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Buying gallery ticket not an invitation to ongoing marketing

An art lover who purchased a ticket to the National Gallery’s Klimt exhibit was disconcerted when called on to support the Gallery’s ongoing programs. Shortly after buying the Klimt ticket, the complainant received a call from the National Gallery Foundation asking whether she had enjoyed the exhibit. She ended the call.

Some time later, when a foundation volunteer called again to solicit her support, the woman asked how they knew about her visit and why she was on the call list. Since the volunteer did not know, she asked the gallery directly. They revealed that they routinely disclose ticket buyers’ information to the foundation for fund raising.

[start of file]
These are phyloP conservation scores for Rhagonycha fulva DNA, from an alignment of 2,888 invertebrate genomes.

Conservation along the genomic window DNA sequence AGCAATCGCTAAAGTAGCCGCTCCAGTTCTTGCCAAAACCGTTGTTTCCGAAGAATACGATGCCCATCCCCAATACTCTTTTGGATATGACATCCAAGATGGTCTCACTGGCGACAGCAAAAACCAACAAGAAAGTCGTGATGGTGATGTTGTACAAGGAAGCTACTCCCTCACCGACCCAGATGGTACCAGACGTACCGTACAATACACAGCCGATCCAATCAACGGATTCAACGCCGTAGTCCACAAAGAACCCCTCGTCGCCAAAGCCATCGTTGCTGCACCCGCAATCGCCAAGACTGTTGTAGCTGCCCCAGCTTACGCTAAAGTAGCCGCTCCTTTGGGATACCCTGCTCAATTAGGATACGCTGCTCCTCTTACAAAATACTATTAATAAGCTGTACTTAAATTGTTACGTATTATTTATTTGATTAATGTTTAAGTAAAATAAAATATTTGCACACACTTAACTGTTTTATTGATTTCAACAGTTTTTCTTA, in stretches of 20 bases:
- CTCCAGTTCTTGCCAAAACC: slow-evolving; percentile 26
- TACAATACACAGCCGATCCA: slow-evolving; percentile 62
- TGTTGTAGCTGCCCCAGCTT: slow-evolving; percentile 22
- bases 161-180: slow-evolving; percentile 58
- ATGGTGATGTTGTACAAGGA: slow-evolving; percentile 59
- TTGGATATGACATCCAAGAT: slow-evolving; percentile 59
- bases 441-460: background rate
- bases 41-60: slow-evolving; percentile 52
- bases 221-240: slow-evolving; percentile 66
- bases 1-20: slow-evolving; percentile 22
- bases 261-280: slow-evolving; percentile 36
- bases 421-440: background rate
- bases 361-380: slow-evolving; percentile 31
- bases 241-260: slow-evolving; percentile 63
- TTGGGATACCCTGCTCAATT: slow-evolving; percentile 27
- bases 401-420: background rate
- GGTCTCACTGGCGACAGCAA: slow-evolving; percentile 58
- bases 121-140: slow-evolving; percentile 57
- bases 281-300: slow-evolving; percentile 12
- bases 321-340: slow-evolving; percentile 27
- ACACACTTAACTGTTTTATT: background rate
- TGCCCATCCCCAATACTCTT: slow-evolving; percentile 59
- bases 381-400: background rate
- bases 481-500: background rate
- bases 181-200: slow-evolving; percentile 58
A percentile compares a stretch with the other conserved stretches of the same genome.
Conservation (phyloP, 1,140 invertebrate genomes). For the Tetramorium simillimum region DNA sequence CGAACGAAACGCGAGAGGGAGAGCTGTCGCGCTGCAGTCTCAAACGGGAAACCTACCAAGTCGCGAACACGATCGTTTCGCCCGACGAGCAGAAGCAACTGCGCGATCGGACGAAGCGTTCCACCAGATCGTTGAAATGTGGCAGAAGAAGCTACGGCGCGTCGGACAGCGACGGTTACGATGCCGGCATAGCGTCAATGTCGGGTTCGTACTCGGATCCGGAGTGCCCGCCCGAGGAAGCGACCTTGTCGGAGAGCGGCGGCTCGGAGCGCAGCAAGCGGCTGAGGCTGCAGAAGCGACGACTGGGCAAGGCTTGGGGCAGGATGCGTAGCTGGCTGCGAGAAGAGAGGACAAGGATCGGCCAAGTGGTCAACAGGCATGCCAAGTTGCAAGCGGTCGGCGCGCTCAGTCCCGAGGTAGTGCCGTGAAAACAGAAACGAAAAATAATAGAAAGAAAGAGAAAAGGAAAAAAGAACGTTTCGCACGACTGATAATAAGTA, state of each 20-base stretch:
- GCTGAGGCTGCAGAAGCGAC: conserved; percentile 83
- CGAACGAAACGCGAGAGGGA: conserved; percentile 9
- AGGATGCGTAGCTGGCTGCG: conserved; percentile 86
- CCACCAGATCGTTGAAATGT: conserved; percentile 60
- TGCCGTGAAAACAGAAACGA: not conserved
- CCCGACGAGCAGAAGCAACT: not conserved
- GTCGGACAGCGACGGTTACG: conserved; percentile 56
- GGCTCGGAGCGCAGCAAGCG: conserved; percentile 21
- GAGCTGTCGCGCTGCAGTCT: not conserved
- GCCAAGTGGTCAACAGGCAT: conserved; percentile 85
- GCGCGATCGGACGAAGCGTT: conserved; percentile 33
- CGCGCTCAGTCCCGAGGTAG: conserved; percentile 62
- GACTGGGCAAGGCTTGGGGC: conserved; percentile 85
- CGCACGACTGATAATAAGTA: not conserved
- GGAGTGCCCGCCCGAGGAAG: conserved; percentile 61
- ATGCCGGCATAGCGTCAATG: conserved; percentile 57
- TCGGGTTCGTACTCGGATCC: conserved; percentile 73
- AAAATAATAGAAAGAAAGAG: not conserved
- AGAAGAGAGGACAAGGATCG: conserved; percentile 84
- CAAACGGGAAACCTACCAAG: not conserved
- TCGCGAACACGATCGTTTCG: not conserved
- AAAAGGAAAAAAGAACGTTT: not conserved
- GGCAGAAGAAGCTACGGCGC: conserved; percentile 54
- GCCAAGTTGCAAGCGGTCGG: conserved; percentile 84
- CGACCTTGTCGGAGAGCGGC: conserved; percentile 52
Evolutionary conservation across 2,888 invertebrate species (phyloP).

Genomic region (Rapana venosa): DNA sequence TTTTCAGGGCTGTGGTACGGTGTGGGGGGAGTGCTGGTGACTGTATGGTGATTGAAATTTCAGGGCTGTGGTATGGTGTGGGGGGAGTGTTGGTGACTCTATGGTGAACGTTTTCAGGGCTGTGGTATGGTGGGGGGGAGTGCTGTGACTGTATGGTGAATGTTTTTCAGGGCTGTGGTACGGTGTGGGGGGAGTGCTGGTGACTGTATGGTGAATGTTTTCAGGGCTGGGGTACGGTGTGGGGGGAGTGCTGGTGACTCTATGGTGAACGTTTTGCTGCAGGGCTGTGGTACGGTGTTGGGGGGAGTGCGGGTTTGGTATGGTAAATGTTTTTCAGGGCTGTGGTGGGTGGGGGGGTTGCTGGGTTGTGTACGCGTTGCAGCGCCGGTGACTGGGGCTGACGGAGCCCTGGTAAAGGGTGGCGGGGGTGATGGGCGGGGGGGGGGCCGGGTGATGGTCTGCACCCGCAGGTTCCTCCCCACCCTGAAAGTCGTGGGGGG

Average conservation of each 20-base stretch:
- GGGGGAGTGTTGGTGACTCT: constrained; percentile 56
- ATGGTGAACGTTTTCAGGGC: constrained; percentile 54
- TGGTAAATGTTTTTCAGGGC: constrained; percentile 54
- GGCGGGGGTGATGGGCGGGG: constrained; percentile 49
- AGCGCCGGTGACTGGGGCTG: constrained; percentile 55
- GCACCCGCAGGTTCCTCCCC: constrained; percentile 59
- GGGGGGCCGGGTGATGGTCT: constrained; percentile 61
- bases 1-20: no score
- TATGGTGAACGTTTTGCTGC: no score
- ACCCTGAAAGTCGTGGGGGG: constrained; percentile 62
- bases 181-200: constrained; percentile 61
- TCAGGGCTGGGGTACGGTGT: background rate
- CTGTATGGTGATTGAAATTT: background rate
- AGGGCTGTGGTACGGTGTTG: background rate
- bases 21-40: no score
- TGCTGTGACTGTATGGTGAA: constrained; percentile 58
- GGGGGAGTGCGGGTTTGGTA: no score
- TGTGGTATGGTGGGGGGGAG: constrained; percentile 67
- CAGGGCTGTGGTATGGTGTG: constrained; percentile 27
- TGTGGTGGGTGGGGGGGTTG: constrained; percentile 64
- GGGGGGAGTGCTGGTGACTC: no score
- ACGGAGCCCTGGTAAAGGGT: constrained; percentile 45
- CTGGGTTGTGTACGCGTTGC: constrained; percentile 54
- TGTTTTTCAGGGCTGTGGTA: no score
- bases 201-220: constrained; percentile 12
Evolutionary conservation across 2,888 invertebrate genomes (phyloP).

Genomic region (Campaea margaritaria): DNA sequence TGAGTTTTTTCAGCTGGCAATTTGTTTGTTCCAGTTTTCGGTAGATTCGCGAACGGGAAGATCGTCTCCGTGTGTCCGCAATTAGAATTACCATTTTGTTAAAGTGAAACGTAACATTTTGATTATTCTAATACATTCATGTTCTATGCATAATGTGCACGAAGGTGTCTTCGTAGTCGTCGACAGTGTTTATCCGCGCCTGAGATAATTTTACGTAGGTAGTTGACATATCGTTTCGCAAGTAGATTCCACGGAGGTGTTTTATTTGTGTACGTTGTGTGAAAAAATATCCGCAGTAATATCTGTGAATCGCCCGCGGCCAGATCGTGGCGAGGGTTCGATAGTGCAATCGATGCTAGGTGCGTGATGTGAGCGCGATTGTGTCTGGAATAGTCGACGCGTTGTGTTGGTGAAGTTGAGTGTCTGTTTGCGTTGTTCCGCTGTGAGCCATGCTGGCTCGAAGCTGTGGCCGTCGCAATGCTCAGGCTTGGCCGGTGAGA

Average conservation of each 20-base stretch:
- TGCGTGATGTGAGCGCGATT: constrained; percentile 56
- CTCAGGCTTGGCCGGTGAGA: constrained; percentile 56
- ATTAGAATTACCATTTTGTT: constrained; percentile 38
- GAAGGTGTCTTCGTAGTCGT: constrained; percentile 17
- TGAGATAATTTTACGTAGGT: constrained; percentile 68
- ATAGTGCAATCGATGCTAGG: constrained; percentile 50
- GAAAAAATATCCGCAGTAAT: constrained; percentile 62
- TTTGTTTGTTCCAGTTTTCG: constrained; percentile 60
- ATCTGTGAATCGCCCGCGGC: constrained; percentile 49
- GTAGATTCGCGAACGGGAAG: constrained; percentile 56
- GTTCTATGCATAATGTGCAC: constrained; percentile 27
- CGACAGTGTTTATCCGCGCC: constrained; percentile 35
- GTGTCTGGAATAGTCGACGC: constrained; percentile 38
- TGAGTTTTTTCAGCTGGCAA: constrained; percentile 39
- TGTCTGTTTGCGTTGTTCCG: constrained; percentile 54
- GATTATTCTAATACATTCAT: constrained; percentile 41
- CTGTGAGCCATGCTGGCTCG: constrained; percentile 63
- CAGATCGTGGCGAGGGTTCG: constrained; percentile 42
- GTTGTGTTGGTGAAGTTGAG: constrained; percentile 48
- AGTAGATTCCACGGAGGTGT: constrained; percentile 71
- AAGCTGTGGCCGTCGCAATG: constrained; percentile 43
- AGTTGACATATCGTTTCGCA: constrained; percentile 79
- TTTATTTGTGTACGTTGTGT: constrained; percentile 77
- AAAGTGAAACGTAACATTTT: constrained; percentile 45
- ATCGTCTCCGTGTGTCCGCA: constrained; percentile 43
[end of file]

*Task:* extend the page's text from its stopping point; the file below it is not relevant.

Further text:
The woman complained to the Privacy Commissioner that the disclosure was improper. The investigator confirmed that the gallery builds a database from ticket sales for membership drives and to promote upcoming exhibits. The gallery removed her name from the database and apologized for the calls. It will also seek express consent in future before adding ticket purchasers’ names to the foundation’s database.

The woman was satisfied with the resolution of her complaint, which the Office considers settled in the course of investigation.

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